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Discussion Starter · #1 · (Edited)
Hey guys,

I recently received a 3rd generation SAA from Colt after about an 11 month wait. I'd had it engraved back in 1984 (not by Colt), but the re-blue was only mediocre and I'd been wanting a factory refinish for a long time. My instructions to Colt were to case harden the frame and hammer, and to finish the rest of the parts in Royal Blue. They said "no problem, send it in".

Now, the bluing looks very similar to my Python's Royal Blue, both in level of polish and depth of color. However, I'm pretty sure the case colors were NOT done in-house by Colt. I have several 2nd and 3rd gen Colt single actions and I KNOW what Colt's case colors look like. I also have a couple of Ruger single actions that Turnbull refinished with case hardened hammers and frames (and charcoal blue on everything else).

Thing is, the colors on the SAA I received from Colt's looks JUST like the colors on the two Turnbull Rugers! Right down to the lacquer that Turnbull uses on their case colored parts. There was no indication on the detailed invoice about sending the parts out for off-site work. Also, during several phone calls with the Colt reps, no mention was made of using an outside vendor.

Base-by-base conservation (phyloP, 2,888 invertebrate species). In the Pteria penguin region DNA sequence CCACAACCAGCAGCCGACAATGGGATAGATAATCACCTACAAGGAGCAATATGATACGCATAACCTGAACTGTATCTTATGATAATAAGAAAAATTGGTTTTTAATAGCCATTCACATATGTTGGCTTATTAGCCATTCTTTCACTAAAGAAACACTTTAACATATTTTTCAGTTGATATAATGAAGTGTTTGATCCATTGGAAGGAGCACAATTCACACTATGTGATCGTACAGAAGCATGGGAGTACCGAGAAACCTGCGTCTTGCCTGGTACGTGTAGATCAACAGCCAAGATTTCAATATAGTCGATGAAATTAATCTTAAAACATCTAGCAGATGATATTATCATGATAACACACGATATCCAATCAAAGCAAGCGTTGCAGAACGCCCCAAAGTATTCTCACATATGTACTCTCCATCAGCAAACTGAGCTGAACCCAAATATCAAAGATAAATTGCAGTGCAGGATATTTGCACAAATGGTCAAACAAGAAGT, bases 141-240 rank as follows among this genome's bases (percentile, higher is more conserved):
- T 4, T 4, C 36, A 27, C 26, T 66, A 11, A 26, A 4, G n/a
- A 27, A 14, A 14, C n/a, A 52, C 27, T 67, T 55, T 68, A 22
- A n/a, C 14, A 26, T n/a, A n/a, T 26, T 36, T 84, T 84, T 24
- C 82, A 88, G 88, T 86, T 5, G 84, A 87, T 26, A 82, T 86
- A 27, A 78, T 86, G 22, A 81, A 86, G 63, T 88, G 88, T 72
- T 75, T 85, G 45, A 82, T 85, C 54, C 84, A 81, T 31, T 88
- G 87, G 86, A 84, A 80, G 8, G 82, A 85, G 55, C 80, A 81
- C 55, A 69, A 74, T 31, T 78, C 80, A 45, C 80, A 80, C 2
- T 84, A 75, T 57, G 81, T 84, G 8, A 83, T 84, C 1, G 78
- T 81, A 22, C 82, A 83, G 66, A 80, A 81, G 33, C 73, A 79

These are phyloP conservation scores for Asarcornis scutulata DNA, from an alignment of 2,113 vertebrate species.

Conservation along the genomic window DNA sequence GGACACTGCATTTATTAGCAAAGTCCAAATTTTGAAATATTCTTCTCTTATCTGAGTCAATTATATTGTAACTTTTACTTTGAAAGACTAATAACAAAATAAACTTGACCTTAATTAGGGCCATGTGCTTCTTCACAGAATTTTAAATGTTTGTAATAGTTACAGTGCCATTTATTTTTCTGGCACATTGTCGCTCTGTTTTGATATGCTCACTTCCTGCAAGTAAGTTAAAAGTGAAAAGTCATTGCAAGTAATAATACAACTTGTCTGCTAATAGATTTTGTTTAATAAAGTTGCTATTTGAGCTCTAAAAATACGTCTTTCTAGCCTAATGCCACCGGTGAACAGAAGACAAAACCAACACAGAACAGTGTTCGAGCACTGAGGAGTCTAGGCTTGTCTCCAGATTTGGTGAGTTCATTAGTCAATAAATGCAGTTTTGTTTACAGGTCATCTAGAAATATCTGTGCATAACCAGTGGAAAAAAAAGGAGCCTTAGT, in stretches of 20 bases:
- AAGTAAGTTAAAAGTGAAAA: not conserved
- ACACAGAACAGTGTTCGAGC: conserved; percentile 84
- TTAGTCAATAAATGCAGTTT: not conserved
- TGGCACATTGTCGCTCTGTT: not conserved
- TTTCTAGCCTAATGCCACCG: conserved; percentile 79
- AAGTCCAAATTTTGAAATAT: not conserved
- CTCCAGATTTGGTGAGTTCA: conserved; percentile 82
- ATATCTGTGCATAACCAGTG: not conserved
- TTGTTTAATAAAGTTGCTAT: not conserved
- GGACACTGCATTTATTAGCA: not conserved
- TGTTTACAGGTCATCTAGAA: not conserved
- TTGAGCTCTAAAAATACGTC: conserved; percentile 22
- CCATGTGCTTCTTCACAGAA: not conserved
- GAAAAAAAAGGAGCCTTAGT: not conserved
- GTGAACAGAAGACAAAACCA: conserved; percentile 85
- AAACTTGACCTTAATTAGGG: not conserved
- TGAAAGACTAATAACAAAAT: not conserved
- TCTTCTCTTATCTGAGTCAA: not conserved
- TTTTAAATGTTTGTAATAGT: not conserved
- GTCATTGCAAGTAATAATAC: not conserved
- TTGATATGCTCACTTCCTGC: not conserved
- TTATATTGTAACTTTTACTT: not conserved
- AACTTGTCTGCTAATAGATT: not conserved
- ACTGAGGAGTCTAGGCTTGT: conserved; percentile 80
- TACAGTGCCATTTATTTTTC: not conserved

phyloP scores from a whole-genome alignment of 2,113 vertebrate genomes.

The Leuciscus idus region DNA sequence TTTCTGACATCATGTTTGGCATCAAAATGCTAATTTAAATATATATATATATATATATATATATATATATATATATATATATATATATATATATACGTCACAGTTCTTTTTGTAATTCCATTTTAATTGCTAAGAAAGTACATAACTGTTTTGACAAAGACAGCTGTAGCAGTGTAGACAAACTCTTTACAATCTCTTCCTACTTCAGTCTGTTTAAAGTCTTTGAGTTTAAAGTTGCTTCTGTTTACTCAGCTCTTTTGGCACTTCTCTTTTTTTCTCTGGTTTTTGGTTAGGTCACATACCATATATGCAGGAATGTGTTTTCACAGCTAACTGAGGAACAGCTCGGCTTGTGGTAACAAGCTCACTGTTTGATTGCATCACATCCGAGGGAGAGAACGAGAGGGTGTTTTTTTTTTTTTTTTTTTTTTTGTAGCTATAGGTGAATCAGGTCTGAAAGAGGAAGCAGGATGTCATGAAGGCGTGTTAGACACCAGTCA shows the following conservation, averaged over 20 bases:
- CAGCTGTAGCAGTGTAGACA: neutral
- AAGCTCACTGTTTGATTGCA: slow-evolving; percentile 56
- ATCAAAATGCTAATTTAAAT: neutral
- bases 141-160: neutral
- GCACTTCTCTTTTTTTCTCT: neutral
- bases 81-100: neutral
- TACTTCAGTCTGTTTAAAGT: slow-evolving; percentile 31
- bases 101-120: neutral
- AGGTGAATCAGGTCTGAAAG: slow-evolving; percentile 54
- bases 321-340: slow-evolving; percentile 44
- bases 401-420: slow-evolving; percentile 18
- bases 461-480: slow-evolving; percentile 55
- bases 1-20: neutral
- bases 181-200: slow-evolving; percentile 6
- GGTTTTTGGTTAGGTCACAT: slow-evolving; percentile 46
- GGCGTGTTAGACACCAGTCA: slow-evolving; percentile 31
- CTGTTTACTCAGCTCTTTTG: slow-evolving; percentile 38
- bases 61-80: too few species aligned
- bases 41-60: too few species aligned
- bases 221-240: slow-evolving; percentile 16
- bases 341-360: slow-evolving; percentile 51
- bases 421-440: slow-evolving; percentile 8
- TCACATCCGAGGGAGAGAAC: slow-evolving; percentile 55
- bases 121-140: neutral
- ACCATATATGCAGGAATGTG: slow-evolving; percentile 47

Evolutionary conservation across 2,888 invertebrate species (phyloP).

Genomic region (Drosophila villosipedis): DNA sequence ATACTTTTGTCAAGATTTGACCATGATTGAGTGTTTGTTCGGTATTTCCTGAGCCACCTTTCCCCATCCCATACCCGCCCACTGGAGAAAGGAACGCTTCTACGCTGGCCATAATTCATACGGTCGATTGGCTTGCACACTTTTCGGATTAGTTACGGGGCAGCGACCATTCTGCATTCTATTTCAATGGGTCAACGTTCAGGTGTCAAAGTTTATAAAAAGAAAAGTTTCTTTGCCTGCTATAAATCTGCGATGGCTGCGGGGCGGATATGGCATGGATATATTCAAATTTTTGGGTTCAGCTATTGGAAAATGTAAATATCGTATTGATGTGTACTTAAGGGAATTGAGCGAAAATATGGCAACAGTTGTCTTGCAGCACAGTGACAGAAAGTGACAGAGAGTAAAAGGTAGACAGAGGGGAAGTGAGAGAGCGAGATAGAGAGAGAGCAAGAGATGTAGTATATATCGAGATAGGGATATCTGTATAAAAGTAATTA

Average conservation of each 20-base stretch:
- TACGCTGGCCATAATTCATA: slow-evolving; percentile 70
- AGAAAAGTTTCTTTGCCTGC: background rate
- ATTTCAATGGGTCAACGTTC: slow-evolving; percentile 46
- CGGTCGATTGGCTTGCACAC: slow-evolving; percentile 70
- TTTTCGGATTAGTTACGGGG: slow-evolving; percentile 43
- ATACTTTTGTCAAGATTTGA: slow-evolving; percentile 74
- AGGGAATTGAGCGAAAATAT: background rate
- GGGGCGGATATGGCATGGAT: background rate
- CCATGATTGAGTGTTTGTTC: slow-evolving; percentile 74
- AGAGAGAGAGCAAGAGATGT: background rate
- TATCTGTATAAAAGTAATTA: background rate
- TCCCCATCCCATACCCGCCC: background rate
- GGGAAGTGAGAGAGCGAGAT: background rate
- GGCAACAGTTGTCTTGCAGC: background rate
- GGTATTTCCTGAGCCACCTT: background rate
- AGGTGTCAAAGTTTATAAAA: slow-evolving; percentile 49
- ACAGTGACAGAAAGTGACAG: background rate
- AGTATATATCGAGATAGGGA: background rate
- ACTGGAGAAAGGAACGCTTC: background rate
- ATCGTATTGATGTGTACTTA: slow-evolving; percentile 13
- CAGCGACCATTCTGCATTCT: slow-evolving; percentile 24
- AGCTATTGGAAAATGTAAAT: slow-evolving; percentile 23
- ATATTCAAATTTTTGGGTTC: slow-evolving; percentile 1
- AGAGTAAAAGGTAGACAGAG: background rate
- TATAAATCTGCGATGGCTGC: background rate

Don't get me wrong, the gun was beautifully finished in every regard. Just not with Colt's signature case colors, which are unmistakable.

I also understand about Colt's current financial and operational challenges - so this isn't really a criticism. Still, it would have been kinda nice to have been informed of the decision up front, though. Just thought I'd throw this out for general dissemination, and see if anyone can shed additional light on this...

Thanks,
LongColt

PS I did search this Forum but couldn't find anything recent on this.


5.JPG

A Turnbull Ruger for comparison:

Capture.JPG

2nd Gen Colt New Frontier:

Capture 1.JPG
 

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Welcome to the Forum. You may be right about your gun; however, there is quite a bit of variation in case color. Therefore, without verification from Colt, it may be difficult to conclusively state who did the work.

For instance, here is a very green, milky finish on a couple of New Frontiers that were advertised in the last two years. This looks nothing like "traditional" Colt color.